Uncategorized Archives - Outreach360

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Communicate Love. Communicate Change.

Love is a universal language that is expressed through actions and service. Travelling to another country where you are unfamiliar with the language can create some anxiety; however, Outreach360 has built a foundation on which volunteers can build long-lasting relationships by Communicating Love to our students.

Why does this matter? Because a transformed world matters. 

Service is about overcoming barriers to create positive change in local and international communities. Volunteering with Outreach360 in the Dominican Republic and Nicaragua is a unique service-learning experience in which one must communicate beyond language limitations.

Outreach360 students speak Spanish as a first language, and they are enrolled in the Outreach360 Learning Center programs to improve their English language skills each day. Furthermore, our volunteers serve to Communicate Love to our students while speaking English. This exchange opens doors to communication through action.

“Communicate Love means using love as a form of communication. When you have a language barrier between you and the person, you can use love, expression, interest, and care instead of words for them to be able to understand you. Bringing positive energy into the classroom with a smile can go a long way,” Jackson Ranheim, an Outreach360 OLÉ volunteer, says.

You do not need to know the native language to make an impact abroad. This misconception oftentimes prevents individuals from taking the leap to serve abroad in Latin America. Remembering to Communicate Love relieves this anxiety. We know that a simple high-five or thumbs-up can communicate more to Outreach360 students than words can. Expression through actions will create understanding transcendent of language barriers.

Outreach360 has witnessed this exchange in the classroom. The positive energy that volunteers bring to their lessons empowers students’ grasp of the English language. A smile at the end of the day goes a long way for our students. Your actions will inspire a transformed world in which all students may live a life of choice.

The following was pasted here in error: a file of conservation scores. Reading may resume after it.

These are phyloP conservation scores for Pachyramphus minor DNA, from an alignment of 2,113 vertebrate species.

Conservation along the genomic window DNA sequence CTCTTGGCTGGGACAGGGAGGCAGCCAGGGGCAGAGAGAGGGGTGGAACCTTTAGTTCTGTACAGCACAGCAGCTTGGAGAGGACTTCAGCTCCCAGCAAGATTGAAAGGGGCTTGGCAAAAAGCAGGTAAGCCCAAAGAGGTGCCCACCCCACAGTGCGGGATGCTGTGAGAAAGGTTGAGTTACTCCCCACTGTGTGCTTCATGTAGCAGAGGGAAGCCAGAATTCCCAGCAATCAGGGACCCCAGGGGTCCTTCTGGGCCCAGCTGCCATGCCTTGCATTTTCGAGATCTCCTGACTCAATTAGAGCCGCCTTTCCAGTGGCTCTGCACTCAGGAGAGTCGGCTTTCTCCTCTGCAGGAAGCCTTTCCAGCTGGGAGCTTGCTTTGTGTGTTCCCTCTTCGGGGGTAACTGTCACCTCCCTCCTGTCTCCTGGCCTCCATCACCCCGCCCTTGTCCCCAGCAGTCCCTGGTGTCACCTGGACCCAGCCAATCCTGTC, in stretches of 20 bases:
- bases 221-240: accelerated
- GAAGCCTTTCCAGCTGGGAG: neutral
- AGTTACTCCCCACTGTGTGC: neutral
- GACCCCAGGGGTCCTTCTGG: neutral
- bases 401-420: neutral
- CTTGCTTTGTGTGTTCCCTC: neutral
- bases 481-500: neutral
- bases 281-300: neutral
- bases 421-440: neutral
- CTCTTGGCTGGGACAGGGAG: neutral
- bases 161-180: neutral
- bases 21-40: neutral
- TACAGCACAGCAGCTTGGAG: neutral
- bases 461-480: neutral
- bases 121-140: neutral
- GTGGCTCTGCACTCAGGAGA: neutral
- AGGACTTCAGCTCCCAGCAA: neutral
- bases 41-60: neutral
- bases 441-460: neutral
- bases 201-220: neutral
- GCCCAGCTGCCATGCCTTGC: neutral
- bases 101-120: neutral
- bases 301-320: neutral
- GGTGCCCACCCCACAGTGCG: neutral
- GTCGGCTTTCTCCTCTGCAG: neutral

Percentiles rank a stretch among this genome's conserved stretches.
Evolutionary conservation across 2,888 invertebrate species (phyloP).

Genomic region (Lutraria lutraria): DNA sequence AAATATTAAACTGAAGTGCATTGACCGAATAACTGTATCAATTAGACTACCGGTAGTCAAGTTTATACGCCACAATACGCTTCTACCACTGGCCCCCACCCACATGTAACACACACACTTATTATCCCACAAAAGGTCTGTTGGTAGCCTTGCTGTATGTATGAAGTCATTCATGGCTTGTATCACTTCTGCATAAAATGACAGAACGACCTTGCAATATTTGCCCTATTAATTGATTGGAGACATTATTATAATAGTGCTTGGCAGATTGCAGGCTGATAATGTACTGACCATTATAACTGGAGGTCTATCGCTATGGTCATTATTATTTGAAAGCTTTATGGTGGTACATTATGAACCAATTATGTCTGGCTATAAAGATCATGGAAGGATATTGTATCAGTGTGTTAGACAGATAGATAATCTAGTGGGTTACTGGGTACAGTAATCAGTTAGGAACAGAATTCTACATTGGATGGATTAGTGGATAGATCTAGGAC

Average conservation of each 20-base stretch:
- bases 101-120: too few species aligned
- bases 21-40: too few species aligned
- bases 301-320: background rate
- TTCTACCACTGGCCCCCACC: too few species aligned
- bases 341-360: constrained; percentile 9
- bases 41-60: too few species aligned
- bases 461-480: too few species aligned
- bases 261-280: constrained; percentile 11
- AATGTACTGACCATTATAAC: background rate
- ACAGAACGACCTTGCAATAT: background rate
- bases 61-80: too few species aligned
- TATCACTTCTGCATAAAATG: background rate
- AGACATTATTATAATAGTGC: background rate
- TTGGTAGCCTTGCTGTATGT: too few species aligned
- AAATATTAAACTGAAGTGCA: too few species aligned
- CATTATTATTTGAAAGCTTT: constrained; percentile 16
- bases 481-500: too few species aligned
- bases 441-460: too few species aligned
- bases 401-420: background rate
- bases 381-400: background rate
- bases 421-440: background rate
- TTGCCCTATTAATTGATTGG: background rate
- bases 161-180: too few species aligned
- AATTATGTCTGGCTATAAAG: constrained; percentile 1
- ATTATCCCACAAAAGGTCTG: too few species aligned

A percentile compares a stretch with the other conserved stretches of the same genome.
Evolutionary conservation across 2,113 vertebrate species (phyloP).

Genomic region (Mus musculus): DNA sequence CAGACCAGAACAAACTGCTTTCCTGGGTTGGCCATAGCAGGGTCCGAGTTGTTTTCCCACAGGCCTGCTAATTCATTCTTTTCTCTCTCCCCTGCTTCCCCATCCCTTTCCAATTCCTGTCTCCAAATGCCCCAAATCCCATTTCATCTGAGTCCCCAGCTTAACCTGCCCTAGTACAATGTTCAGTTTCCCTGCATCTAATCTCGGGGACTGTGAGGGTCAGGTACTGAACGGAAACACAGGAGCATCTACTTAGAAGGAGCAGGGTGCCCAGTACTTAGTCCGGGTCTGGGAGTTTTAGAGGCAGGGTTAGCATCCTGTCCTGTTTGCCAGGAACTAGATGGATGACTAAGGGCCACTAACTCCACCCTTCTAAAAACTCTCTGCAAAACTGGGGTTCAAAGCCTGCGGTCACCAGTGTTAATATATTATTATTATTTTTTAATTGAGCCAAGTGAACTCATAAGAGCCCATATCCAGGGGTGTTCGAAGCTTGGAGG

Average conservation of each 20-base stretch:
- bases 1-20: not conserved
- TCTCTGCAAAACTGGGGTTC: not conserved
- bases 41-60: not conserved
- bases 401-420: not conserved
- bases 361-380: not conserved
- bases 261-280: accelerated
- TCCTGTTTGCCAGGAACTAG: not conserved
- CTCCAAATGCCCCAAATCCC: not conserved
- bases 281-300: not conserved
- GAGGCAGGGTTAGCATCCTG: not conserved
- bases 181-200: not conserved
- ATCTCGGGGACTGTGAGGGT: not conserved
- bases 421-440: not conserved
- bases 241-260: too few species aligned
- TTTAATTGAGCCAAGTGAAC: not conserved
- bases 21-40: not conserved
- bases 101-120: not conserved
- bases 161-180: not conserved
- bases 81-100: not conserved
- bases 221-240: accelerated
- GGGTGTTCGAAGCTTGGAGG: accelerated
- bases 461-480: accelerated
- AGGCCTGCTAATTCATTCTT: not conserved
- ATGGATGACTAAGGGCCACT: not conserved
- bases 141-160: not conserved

Caleb Acosta, an Outreach360 Adelante Volunteer and an Outreach360 English education program graduate, explains, “For me, Communicate Love is a stronger language that connects all the people around the world. I do this by smiling every day and doing what I need to do with my heart. I remember when I was a student with Outreach360 that I didn’t know how to say something in English and I didn’t understand what the teacher was saying. The teacher showed me a beautiful smile and she taught me one more time, and I just learned because of this smile. I learned from the love of her actions.”

For more information about Outreach360, visit our website: www.outreach360.org.

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How Volunteering Abroad Changed Me

Outreach360 Volunteer Guest Writer: Alyssa Gehman

When I was a freshman in college, I was lost. I didn’t know where I fit in on a campus four hours away from home. So I started applying to anything and everything. I still don’t remember what made me decide to go on a trip to a place where I didn’t speak the language when I’d never been out of the country before, and with 20 strangers for that matter, but it was the best decision I could have ever made volunteering abroad with Outreach360

In the seven days, I was in Nicaragua, those 20 strangers turned into 20 new best friends. Some of them, people who will probably be in my wedding one day, are people who I would have never met otherwise.

After my first trip, I couldn’t stay away. At this point, I’ve volunteered with Outreach360 five times and have had several unique experiences. I’ve volunteered as a team member, a team leader, and an individual long-term volunteer and hold every experience so close to my heart.

Over the past four years, I’ve gotten to work with several different groups of students and have gotten to see the kids in the learning center grow. It’s so incredible to see how the organization has evolved over time and how smart the students are.